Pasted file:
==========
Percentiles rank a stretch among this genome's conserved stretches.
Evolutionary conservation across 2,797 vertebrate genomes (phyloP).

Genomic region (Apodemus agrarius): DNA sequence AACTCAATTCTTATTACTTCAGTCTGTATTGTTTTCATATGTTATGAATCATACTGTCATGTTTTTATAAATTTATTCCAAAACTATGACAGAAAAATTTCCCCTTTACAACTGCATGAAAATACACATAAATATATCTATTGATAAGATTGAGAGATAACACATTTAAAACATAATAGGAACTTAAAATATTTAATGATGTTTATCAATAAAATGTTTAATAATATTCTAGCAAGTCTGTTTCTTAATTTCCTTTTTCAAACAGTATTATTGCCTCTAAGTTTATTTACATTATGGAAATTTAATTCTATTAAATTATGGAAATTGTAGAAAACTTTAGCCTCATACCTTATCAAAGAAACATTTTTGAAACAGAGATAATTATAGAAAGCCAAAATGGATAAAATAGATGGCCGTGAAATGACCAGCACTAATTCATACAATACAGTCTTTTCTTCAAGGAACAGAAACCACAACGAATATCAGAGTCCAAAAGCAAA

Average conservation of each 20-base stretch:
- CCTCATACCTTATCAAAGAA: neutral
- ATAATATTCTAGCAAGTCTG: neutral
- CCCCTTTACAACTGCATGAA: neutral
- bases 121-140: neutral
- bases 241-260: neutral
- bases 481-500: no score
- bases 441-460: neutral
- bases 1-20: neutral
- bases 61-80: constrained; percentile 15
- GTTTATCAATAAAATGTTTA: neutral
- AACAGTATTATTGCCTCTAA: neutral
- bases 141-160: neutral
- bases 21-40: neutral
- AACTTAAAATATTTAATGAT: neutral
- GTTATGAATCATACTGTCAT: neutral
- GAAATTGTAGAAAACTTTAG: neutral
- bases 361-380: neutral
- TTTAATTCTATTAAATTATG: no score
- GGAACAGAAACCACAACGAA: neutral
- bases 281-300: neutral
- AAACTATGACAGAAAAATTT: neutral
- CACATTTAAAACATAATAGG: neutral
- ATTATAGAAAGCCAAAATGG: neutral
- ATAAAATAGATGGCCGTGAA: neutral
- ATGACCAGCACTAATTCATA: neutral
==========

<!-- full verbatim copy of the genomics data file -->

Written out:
Percentiles rank a stretch among this genome's conserved stretches.
Evolutionary conservation across 2,797 vertebrate genomes (phyloP).

Genomic region (Apodemus agrarius): DNA sequence AACTCAATTCTTATTACTTCAGTCTGTATTGTTTTCATATGTTATGAATCATACTGTCATGTTTTTATAAATTTATTCCAAAACTATGACAGAAAAATTTCCCCTTTACAACTGCATGAAAATACACATAAATATATCTATTGATAAGATTGAGAGATAACACATTTAAAACATAATAGGAACTTAAAATATTTAATGATGTTTATCAATAAAATGTTTAATAATATTCTAGCAAGTCTGTTTCTTAATTTCCTTTTTCAAACAGTATTATTGCCTCTAAGTTTATTTACATTATGGAAATTTAATTCTATTAAATTATGGAAATTGTAGAAAACTTTAGCCTCATACCTTATCAAAGAAACATTTTTGAAACAGAGATAATTATAGAAAGCCAAAATGGATAAAATAGATGGCCGTGAAATGACCAGCACTAATTCATACAATACAGTCTTTTCTTCAAGGAACAGAAACCACAACGAATATCAGAGTCCAAAAGCAAA

Average conservation of each 20-base stretch:
- CCTCATACCTTATCAAAGAA: neutral
- ATAATATTCTAGCAAGTCTG: neutral
- CCCCTTTACAACTGCATGAA: neutral
- bases 121-140: neutral
- bases 241-260: neutral
- bases 481-500: no score
- bases 441-460: neutral
- bases 1-20: neutral
- bases 61-80: constrained; percentile 15
- GTTTATCAATAAAATGTTTA: neutral
- AACAGTATTATTGCCTCTAA: neutral
- bases 141-160: neutral
- bases 21-40: neutral
- AACTTAAAATATTTAATGAT: neutral
- GTTATGAATCATACTGTCAT: neutral
- GAAATTGTAGAAAACTTTAG: neutral
- bases 361-380: neutral
- TTTAATTCTATTAAATTATG: no score
- GGAACAGAAACCACAACGAA: neutral
- bases 281-300: neutral
- AAACTATGACAGAAAAATTT: neutral
- CACATTTAAAACATAATAGG: neutral
- ATTATAGAAAGCCAAAATGG: neutral
- ATAAAATAGATGGCCGTGAA: neutral
- ATGACCAGCACTAATTCATA: neutral